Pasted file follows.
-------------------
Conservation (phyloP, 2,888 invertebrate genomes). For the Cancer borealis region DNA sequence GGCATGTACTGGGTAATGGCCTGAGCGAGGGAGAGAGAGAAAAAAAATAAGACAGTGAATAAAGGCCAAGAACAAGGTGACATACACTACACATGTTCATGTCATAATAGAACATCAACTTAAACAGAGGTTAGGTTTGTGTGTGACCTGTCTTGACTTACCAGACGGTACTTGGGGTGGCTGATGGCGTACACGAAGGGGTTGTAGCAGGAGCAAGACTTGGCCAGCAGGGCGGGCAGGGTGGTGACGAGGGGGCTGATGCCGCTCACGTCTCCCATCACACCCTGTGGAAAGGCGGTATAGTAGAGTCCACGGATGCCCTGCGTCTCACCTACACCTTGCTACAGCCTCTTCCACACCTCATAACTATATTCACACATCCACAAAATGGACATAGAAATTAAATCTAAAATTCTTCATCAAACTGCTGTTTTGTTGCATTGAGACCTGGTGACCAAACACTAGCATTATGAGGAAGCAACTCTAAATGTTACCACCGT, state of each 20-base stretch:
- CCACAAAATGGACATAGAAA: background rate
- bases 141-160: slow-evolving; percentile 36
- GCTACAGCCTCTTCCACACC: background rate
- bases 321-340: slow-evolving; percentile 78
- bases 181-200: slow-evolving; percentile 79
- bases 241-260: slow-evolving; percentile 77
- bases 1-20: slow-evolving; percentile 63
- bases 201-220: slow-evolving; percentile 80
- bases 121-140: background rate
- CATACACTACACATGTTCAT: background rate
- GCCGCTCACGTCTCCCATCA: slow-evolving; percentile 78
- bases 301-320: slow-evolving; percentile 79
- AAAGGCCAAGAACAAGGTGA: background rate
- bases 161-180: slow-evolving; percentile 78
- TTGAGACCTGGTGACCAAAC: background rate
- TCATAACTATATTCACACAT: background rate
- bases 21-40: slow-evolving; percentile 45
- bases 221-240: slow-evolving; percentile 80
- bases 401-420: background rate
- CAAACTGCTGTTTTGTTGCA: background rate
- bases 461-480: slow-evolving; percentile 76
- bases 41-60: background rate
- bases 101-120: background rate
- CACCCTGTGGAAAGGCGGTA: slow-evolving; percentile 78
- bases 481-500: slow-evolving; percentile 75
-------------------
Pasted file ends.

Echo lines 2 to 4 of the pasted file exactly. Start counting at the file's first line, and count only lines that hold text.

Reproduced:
- CCACAAAATGGACATAGAAA: background rate
- bases 141-160: slow-evolving; percentile 36
- GCTACAGCCTCTTCCACACC: background rate